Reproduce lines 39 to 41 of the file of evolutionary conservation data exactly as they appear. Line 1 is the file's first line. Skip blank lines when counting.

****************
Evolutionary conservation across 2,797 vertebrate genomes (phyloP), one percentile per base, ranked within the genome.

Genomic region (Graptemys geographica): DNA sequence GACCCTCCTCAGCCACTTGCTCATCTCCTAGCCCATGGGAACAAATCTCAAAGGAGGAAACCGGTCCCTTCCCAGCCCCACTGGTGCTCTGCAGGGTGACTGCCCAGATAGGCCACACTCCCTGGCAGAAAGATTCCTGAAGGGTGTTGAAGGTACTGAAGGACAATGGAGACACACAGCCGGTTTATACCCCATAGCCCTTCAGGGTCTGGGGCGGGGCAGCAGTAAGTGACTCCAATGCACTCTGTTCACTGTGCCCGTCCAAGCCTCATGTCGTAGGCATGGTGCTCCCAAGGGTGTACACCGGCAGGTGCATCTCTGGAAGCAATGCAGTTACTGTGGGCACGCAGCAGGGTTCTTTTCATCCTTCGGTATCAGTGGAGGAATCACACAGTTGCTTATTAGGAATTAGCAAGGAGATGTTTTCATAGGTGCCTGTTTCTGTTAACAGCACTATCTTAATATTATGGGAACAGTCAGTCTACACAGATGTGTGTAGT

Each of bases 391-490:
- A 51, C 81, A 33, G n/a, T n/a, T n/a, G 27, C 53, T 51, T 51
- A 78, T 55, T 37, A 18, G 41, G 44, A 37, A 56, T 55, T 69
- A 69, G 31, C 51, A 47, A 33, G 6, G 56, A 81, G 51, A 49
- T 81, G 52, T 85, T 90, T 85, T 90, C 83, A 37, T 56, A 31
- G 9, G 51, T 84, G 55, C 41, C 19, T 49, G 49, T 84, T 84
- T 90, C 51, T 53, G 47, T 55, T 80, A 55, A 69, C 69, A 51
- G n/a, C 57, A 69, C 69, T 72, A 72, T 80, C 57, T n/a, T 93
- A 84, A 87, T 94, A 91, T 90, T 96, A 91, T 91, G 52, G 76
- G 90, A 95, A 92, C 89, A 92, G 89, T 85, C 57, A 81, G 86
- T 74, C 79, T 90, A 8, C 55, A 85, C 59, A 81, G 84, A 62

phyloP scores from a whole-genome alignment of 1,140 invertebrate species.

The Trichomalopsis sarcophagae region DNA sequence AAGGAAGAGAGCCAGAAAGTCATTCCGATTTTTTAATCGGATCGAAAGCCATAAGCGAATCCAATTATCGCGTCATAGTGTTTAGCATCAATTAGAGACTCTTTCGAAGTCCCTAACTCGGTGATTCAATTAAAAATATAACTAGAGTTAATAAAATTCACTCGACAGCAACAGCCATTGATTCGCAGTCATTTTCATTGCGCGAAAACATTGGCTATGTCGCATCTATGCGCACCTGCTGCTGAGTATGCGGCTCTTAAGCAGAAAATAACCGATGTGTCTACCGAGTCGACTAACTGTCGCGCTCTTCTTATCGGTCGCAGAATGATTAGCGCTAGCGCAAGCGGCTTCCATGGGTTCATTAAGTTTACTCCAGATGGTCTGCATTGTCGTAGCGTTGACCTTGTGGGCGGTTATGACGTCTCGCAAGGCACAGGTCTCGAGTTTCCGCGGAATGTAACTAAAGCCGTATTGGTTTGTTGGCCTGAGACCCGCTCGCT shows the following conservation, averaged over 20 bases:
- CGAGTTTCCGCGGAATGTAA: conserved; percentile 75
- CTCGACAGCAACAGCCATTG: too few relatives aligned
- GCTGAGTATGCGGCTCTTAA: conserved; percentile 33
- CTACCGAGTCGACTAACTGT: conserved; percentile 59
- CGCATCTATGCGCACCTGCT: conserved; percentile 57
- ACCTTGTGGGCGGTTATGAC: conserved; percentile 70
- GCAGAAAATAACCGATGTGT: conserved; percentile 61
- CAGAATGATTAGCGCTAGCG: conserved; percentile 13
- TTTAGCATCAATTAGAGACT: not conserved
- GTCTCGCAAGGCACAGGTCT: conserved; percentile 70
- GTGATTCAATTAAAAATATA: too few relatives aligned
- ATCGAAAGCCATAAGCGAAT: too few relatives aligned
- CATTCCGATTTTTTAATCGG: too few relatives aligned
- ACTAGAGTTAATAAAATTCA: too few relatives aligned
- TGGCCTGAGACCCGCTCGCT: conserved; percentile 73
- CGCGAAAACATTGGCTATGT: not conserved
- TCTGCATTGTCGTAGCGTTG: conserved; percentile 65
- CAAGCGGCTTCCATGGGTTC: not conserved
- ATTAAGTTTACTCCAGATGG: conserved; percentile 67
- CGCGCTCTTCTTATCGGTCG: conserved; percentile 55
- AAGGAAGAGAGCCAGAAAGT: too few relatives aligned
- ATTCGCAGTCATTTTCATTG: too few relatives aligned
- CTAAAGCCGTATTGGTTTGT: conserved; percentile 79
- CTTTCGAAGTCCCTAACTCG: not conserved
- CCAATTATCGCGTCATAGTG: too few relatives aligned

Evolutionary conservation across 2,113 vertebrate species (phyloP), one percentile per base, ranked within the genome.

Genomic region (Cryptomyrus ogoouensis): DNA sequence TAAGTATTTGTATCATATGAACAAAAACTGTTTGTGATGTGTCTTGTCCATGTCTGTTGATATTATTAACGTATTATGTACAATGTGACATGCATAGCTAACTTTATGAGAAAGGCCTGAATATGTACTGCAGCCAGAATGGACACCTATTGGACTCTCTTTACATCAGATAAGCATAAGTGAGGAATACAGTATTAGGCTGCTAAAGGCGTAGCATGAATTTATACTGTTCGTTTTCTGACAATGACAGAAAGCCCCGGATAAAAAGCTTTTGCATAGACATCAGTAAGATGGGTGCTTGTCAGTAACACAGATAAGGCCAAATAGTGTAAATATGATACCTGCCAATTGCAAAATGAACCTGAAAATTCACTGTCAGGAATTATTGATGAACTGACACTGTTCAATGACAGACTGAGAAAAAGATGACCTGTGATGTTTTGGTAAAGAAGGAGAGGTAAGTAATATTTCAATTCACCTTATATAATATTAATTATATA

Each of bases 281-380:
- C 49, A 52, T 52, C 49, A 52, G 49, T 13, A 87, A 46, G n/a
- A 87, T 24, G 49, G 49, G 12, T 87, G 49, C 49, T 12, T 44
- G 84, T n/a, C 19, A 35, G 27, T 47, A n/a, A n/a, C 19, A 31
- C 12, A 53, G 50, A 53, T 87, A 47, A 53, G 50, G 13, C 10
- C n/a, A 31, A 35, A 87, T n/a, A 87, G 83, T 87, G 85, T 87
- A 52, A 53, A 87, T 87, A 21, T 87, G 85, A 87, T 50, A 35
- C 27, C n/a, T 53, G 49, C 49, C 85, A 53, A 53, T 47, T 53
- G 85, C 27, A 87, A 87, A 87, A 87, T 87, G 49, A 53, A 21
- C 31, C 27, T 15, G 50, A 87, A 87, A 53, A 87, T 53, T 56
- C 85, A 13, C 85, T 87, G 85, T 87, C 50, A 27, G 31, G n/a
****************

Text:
- CTTTCGAAGTCCCTAACTCG: not conserved
- CCAATTATCGCGTCATAGTG: too few relatives aligned

Evolutionary conservation across 2,113 vertebrate species (phyloP), one percentile per base, ranked within the genome.